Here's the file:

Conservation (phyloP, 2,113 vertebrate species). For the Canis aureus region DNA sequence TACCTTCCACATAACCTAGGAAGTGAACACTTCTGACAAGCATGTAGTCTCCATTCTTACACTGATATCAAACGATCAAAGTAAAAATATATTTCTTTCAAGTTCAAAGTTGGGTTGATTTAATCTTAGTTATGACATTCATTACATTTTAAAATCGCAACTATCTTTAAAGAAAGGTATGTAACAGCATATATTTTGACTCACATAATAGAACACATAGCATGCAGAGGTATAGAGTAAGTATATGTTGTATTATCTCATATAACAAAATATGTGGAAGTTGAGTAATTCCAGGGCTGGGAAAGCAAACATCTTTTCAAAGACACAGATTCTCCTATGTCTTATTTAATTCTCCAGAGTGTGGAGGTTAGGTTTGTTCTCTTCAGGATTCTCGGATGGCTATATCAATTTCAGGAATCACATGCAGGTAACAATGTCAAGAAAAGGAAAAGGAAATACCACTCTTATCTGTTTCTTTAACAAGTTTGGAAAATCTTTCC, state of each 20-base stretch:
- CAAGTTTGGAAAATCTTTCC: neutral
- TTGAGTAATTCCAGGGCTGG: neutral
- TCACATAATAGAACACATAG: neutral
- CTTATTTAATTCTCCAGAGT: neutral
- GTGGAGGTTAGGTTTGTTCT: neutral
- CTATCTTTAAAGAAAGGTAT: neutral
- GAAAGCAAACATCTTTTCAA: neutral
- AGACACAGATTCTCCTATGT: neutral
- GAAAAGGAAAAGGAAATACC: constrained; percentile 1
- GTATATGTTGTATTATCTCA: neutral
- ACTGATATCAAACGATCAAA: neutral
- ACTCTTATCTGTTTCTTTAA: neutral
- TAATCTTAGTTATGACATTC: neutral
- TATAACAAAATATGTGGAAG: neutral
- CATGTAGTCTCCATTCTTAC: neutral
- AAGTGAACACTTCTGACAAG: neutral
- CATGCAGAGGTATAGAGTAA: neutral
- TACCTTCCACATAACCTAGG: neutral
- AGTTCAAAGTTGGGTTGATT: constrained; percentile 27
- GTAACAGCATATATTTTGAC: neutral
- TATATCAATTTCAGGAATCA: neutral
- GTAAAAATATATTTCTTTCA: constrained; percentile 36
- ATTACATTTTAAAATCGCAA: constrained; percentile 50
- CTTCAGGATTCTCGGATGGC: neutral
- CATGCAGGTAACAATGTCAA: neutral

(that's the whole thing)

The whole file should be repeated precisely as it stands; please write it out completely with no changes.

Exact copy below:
Conservation (phyloP, 2,113 vertebrate species). For the Canis aureus region DNA sequence TACCTTCCACATAACCTAGGAAGTGAACACTTCTGACAAGCATGTAGTCTCCATTCTTACACTGATATCAAACGATCAAAGTAAAAATATATTTCTTTCAAGTTCAAAGTTGGGTTGATTTAATCTTAGTTATGACATTCATTACATTTTAAAATCGCAACTATCTTTAAAGAAAGGTATGTAACAGCATATATTTTGACTCACATAATAGAACACATAGCATGCAGAGGTATAGAGTAAGTATATGTTGTATTATCTCATATAACAAAATATGTGGAAGTTGAGTAATTCCAGGGCTGGGAAAGCAAACATCTTTTCAAAGACACAGATTCTCCTATGTCTTATTTAATTCTCCAGAGTGTGGAGGTTAGGTTTGTTCTCTTCAGGATTCTCGGATGGCTATATCAATTTCAGGAATCACATGCAGGTAACAATGTCAAGAAAAGGAAAAGGAAATACCACTCTTATCTGTTTCTTTAACAAGTTTGGAAAATCTTTCC, state of each 20-base stretch:
- CAAGTTTGGAAAATCTTTCC: neutral
- TTGAGTAATTCCAGGGCTGG: neutral
- TCACATAATAGAACACATAG: neutral
- CTTATTTAATTCTCCAGAGT: neutral
- GTGGAGGTTAGGTTTGTTCT: neutral
- CTATCTTTAAAGAAAGGTAT: neutral
- GAAAGCAAACATCTTTTCAA: neutral
- AGACACAGATTCTCCTATGT: neutral
- GAAAAGGAAAAGGAAATACC: constrained; percentile 1
- GTATATGTTGTATTATCTCA: neutral
- ACTGATATCAAACGATCAAA: neutral
- ACTCTTATCTGTTTCTTTAA: neutral
- TAATCTTAGTTATGACATTC: neutral
- TATAACAAAATATGTGGAAG: neutral
- CATGTAGTCTCCATTCTTAC: neutral
- AAGTGAACACTTCTGACAAG: neutral
- CATGCAGAGGTATAGAGTAA: neutral
- TACCTTCCACATAACCTAGG: neutral
- AGTTCAAAGTTGGGTTGATT: constrained; percentile 27
- GTAACAGCATATATTTTGAC: neutral
- TATATCAATTTCAGGAATCA: neutral
- GTAAAAATATATTTCTTTCA: constrained; percentile 36
- ATTACATTTTAAAATCGCAA: constrained; percentile 50
- CTTCAGGATTCTCGGATGGC: neutral
- CATGCAGGTAACAATGTCAA: neutral